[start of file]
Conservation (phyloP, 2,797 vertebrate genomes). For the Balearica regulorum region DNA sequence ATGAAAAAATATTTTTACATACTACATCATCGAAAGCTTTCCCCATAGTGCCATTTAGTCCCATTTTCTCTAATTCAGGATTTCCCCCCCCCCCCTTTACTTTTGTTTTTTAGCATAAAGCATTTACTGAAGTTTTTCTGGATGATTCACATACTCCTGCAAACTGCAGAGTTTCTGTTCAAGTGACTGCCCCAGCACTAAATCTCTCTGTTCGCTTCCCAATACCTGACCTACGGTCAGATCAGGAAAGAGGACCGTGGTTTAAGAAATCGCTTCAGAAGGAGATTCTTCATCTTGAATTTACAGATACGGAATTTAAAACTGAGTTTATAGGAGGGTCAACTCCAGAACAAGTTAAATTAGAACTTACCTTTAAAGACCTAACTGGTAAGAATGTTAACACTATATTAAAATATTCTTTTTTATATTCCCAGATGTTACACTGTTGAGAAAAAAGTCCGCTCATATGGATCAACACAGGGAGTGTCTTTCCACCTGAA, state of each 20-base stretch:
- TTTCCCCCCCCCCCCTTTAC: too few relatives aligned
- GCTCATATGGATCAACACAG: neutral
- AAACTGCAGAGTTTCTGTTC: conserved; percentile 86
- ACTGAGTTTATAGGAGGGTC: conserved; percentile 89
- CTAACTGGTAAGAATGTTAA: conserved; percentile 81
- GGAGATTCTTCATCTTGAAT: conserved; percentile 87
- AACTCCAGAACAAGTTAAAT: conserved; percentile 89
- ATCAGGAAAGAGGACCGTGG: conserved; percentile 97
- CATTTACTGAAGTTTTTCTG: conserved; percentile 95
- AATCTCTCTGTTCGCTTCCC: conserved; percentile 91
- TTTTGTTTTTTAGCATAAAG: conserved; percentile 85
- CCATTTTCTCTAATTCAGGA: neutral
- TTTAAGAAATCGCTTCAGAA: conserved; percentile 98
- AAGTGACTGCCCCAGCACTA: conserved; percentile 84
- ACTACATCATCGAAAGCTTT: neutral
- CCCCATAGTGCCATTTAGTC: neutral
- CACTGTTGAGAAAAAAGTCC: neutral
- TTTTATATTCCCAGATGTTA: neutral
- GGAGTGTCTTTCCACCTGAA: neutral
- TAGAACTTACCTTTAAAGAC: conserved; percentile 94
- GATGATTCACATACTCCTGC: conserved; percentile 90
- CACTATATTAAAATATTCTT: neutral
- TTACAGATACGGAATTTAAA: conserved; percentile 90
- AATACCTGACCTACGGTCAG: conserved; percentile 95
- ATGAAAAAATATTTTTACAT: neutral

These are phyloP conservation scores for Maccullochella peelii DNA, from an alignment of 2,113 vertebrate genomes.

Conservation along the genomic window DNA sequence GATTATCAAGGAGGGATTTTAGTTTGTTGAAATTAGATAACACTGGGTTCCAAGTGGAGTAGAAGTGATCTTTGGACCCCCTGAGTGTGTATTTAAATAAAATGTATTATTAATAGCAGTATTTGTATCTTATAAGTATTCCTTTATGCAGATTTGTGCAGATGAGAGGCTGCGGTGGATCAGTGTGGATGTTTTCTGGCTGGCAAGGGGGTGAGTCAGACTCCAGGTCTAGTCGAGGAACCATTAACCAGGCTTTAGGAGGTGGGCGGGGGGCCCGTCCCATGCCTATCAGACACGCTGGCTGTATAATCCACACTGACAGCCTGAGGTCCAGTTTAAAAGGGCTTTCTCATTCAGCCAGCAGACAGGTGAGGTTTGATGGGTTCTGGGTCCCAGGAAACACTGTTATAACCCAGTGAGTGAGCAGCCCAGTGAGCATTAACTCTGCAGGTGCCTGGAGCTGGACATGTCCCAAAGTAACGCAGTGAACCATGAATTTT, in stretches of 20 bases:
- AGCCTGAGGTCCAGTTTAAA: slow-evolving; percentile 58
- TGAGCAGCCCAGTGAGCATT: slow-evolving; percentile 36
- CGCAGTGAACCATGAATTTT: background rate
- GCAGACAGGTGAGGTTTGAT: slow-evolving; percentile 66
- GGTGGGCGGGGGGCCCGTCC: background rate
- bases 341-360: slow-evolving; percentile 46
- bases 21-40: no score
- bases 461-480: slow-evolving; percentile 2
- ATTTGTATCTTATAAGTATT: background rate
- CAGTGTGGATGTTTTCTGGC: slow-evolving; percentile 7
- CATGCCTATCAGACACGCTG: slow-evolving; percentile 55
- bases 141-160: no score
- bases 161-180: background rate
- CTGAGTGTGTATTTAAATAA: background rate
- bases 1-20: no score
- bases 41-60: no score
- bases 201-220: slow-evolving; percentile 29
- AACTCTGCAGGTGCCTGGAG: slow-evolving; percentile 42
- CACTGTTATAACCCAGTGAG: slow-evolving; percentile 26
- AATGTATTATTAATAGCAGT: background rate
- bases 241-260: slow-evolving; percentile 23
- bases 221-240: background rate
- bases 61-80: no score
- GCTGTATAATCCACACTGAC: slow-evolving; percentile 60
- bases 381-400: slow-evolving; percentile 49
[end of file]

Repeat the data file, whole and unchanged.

Conservation (phyloP, 2,797 vertebrate genomes). For the Balearica regulorum region DNA sequence ATGAAAAAATATTTTTACATACTACATCATCGAAAGCTTTCCCCATAGTGCCATTTAGTCCCATTTTCTCTAATTCAGGATTTCCCCCCCCCCCCTTTACTTTTGTTTTTTAGCATAAAGCATTTACTGAAGTTTTTCTGGATGATTCACATACTCCTGCAAACTGCAGAGTTTCTGTTCAAGTGACTGCCCCAGCACTAAATCTCTCTGTTCGCTTCCCAATACCTGACCTACGGTCAGATCAGGAAAGAGGACCGTGGTTTAAGAAATCGCTTCAGAAGGAGATTCTTCATCTTGAATTTACAGATACGGAATTTAAAACTGAGTTTATAGGAGGGTCAACTCCAGAACAAGTTAAATTAGAACTTACCTTTAAAGACCTAACTGGTAAGAATGTTAACACTATATTAAAATATTCTTTTTTATATTCCCAGATGTTACACTGTTGAGAAAAAAGTCCGCTCATATGGATCAACACAGGGAGTGTCTTTCCACCTGAA, state of each 20-base stretch:
- TTTCCCCCCCCCCCCTTTAC: too few relatives aligned
- GCTCATATGGATCAACACAG: neutral
- AAACTGCAGAGTTTCTGTTC: conserved; percentile 86
- ACTGAGTTTATAGGAGGGTC: conserved; percentile 89
- CTAACTGGTAAGAATGTTAA: conserved; percentile 81
- GGAGATTCTTCATCTTGAAT: conserved; percentile 87
- AACTCCAGAACAAGTTAAAT: conserved; percentile 89
- ATCAGGAAAGAGGACCGTGG: conserved; percentile 97
- CATTTACTGAAGTTTTTCTG: conserved; percentile 95
- AATCTCTCTGTTCGCTTCCC: conserved; percentile 91
- TTTTGTTTTTTAGCATAAAG: conserved; percentile 85
- CCATTTTCTCTAATTCAGGA: neutral
- TTTAAGAAATCGCTTCAGAA: conserved; percentile 98
- AAGTGACTGCCCCAGCACTA: conserved; percentile 84
- ACTACATCATCGAAAGCTTT: neutral
- CCCCATAGTGCCATTTAGTC: neutral
- CACTGTTGAGAAAAAAGTCC: neutral
- TTTTATATTCCCAGATGTTA: neutral
- GGAGTGTCTTTCCACCTGAA: neutral
- TAGAACTTACCTTTAAAGAC: conserved; percentile 94
- GATGATTCACATACTCCTGC: conserved; percentile 90
- CACTATATTAAAATATTCTT: neutral
- TTACAGATACGGAATTTAAA: conserved; percentile 90
- AATACCTGACCTACGGTCAG: conserved; percentile 95
- ATGAAAAAATATTTTTACAT: neutral

These are phyloP conservation scores for Maccullochella peelii DNA, from an alignment of 2,113 vertebrate genomes.

Conservation along the genomic window DNA sequence GATTATCAAGGAGGGATTTTAGTTTGTTGAAATTAGATAACACTGGGTTCCAAGTGGAGTAGAAGTGATCTTTGGACCCCCTGAGTGTGTATTTAAATAAAATGTATTATTAATAGCAGTATTTGTATCTTATAAGTATTCCTTTATGCAGATTTGTGCAGATGAGAGGCTGCGGTGGATCAGTGTGGATGTTTTCTGGCTGGCAAGGGGGTGAGTCAGACTCCAGGTCTAGTCGAGGAACCATTAACCAGGCTTTAGGAGGTGGGCGGGGGGCCCGTCCCATGCCTATCAGACACGCTGGCTGTATAATCCACACTGACAGCCTGAGGTCCAGTTTAAAAGGGCTTTCTCATTCAGCCAGCAGACAGGTGAGGTTTGATGGGTTCTGGGTCCCAGGAAACACTGTTATAACCCAGTGAGTGAGCAGCCCAGTGAGCATTAACTCTGCAGGTGCCTGGAGCTGGACATGTCCCAAAGTAACGCAGTGAACCATGAATTTT, in stretches of 20 bases:
- AGCCTGAGGTCCAGTTTAAA: slow-evolving; percentile 58
- TGAGCAGCCCAGTGAGCATT: slow-evolving; percentile 36
- CGCAGTGAACCATGAATTTT: background rate
- GCAGACAGGTGAGGTTTGAT: slow-evolving; percentile 66
- GGTGGGCGGGGGGCCCGTCC: background rate
- bases 341-360: slow-evolving; percentile 46
- bases 21-40: no score
- bases 461-480: slow-evolving; percentile 2
- ATTTGTATCTTATAAGTATT: background rate
- CAGTGTGGATGTTTTCTGGC: slow-evolving; percentile 7
- CATGCCTATCAGACACGCTG: slow-evolving; percentile 55
- bases 141-160: no score
- bases 161-180: background rate
- CTGAGTGTGTATTTAAATAA: background rate
- bases 1-20: no score
- bases 41-60: no score
- bases 201-220: slow-evolving; percentile 29
- AACTCTGCAGGTGCCTGGAG: slow-evolving; percentile 42
- CACTGTTATAACCCAGTGAG: slow-evolving; percentile 26
- AATGTATTATTAATAGCAGT: background rate
- bases 241-260: slow-evolving; percentile 23
- bases 221-240: background rate
- bases 61-80: no score
- GCTGTATAATCCACACTGAC: slow-evolving; percentile 60
- bases 381-400: slow-evolving; percentile 49